Every Change-Agent Must Have a Story

By Dalit Kaplan – Lawyer, broadcaster and storytelling trainer

Nothing conveys a message like a story!
Whether you have a social enterprise, a not-for-profit, or a start-up, it’s important to know your organization’s story, and how to share it.

Stories engage us on an emotional level.  While data and facts appeal to the logical parts of our brains, stories engage our emotions, leaving a lasting impact on listeners.  We are more likely to engage or change our actions when we can connect with an idea on an emotional level.When stakeholders are emotionally engaged, they are more likely to come on board – whether it be by buying your product, engaging your services, investing in your company, or supporting your cause.

You can’t argue with a story.  A powerful story will always contain a universal message.  Think about the story of King Midas:  everything he touched turned to gold.  But then he accidentally turned his daughter, the most precious thing in his life, into gold.  Obviously, the events in the story aren’t true.  But the message – if you’re too greedy, you lose sight of what’s most important until you lose it – is a universal truth.  If your own story carries some message that has universal resonance, your stakeholders will be much more open to your ideas!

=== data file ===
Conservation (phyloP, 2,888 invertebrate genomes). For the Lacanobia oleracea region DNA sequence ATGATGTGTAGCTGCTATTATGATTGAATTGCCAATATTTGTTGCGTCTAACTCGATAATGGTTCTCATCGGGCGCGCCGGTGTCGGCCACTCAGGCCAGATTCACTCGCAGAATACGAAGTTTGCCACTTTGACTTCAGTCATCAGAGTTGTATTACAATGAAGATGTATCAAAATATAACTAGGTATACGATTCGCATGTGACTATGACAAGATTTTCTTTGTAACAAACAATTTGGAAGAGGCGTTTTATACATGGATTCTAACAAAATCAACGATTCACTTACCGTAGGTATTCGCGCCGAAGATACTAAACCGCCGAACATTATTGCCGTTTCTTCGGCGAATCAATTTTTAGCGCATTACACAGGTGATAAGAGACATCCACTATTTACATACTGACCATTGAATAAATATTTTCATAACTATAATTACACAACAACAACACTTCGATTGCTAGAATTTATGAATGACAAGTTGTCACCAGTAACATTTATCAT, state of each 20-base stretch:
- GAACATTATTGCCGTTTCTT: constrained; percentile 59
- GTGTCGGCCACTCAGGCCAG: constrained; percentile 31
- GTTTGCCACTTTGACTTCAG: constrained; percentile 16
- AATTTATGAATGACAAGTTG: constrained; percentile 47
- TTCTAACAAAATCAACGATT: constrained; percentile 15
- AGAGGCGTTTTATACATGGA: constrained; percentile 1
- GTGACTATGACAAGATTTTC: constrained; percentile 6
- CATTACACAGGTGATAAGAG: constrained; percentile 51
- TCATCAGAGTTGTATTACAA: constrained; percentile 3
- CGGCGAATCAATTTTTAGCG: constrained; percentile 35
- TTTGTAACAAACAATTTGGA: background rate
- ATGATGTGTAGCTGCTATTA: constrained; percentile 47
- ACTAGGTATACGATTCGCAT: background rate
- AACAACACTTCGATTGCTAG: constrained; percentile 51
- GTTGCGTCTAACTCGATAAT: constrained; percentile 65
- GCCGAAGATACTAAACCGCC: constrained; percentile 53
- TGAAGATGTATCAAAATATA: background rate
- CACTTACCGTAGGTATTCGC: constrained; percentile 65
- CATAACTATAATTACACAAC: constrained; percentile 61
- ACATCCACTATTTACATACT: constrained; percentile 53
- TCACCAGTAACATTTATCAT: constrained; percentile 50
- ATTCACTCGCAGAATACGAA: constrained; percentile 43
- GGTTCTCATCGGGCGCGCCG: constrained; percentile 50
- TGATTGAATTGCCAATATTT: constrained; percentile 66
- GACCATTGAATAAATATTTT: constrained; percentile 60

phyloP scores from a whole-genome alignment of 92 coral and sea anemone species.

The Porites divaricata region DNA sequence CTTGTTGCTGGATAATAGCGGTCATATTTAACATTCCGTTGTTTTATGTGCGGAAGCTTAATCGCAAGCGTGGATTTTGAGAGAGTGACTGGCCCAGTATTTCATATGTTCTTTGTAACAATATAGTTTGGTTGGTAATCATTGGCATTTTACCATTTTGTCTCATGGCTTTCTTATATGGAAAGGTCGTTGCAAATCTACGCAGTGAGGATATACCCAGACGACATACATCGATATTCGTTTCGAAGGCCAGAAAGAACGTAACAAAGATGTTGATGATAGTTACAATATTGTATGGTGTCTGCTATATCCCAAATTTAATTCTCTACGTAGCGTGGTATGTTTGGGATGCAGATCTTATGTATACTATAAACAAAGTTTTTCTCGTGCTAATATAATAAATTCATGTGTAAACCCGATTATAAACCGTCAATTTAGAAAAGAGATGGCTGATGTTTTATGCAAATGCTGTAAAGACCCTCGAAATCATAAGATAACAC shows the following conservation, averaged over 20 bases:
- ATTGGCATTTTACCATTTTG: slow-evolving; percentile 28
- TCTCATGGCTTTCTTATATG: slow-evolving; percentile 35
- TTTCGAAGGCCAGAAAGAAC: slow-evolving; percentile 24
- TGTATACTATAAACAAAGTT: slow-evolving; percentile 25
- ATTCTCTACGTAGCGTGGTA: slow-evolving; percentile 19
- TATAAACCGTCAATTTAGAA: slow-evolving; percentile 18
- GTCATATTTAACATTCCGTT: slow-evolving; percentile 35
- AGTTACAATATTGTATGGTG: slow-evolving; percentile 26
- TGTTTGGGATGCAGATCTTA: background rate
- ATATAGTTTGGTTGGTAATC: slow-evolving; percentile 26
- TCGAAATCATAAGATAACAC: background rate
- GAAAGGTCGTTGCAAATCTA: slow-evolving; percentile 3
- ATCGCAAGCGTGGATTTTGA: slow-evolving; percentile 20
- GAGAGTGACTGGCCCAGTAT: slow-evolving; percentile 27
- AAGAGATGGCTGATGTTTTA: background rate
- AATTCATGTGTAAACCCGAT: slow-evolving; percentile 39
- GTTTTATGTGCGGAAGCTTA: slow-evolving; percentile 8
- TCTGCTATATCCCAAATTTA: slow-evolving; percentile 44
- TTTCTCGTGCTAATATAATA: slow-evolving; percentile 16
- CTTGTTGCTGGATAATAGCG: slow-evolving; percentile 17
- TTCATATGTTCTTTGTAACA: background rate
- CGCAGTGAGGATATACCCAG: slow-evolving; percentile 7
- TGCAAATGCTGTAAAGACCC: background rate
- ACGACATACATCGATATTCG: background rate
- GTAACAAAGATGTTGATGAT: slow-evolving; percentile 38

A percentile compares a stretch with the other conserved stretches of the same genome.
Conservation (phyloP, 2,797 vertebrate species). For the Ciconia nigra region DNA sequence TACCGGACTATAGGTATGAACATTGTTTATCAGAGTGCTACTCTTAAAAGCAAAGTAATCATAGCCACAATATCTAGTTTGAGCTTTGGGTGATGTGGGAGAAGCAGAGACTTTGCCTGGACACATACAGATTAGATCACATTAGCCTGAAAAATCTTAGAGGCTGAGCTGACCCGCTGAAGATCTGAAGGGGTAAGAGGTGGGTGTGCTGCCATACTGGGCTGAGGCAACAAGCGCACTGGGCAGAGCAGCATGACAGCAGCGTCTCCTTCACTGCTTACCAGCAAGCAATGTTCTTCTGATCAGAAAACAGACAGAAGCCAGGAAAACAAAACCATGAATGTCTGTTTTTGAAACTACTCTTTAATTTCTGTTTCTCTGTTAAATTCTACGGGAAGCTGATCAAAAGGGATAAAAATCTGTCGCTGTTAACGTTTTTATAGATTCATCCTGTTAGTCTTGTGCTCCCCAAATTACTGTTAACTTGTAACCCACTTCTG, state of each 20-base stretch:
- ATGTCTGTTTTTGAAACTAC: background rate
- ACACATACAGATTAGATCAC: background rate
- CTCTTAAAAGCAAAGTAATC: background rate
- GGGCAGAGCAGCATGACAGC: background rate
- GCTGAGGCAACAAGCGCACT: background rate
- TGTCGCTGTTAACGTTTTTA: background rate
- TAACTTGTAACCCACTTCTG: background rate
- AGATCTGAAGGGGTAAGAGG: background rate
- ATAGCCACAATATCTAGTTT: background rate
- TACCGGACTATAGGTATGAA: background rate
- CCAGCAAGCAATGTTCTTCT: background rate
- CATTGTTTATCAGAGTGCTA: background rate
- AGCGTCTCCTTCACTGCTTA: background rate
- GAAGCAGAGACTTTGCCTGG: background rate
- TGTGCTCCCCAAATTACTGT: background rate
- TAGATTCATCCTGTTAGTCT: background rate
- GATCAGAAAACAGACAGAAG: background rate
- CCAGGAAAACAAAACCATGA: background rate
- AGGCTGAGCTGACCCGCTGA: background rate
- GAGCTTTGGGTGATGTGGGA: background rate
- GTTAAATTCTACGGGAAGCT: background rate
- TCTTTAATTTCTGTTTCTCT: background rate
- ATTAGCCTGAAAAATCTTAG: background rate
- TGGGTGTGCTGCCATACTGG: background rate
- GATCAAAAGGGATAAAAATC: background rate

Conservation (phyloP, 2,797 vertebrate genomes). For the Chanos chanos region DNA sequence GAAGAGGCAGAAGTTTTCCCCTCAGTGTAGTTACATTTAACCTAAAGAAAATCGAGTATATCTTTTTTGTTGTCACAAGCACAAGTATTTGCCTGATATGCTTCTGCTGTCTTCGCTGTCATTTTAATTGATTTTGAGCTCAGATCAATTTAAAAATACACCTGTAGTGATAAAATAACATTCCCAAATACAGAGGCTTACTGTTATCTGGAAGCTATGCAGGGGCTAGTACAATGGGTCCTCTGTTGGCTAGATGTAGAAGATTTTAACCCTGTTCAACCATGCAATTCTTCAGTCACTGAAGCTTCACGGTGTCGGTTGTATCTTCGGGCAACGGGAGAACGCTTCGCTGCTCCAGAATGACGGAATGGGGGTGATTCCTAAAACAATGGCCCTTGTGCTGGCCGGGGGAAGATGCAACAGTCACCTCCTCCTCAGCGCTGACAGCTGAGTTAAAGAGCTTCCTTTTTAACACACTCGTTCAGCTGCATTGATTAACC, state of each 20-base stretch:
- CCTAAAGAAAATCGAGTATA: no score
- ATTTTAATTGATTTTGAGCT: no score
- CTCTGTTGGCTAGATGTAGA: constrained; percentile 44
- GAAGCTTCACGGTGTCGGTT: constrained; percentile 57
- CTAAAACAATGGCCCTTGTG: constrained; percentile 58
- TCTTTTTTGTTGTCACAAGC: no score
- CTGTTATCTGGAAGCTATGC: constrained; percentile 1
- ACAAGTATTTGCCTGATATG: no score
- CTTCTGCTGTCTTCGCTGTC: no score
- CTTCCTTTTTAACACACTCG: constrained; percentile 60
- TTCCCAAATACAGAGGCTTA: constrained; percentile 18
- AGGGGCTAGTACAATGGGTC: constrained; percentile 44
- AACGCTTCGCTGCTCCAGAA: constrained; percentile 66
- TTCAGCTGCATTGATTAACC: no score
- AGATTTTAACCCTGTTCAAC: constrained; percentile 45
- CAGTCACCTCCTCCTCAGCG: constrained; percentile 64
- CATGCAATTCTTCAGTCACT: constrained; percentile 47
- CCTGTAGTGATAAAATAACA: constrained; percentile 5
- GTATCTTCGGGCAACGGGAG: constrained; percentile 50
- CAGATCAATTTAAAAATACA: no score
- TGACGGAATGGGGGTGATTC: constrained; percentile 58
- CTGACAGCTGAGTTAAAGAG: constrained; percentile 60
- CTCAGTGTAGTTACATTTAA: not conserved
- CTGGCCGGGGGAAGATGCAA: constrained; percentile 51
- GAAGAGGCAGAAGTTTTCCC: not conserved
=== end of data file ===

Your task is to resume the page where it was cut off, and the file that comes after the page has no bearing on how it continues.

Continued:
Knowing your story keeps you focused, inspired and authentic… There is always a story behind a business or not-for-profit idea.  You may not even remember it, or know it, but I can guarantee that there were a series of events that lead you to an ‘aha-moment,’ which prompted you to do what you are doing now. As you get bogged down in the day-to-day business of your work, it’s hard to remember why you do what you do.  Clearly articulating the story behind the organization helps you stay more focused on “the why”.  Think about Eva Bilick, from the matchmaking service, Dating Ring. Her worst first date was with a political consultant who ordered a bottle of wine for himself, and texted with his ex-girlfriend for over an hour.  Now she tries to prevent dates like these from happening to her clients.  Surely, Eva’s work involves a lot of administration and other mundane tasks, but having a clear sense of the story behind what she does would keep her focused on why she does it!  This will only improve the quality of her work.

Storytelling provides an opportunity for connection.  As we spend more time staring at our screens, there is a greater need to create lived experiences of human connection.  Storytelling serves as a vehicle for such connections.  Live storytelling involves verbal as well as non-verbal cues such as long breaths, a long pause or eye contact – none of which could be appreciated outside of a live interaction.  It is these elements that create the most moving experiences.  When we are moved, we drop our emotional guards and become more open to others.  And isn’t that what we’re all looking for?

So, what’s your story?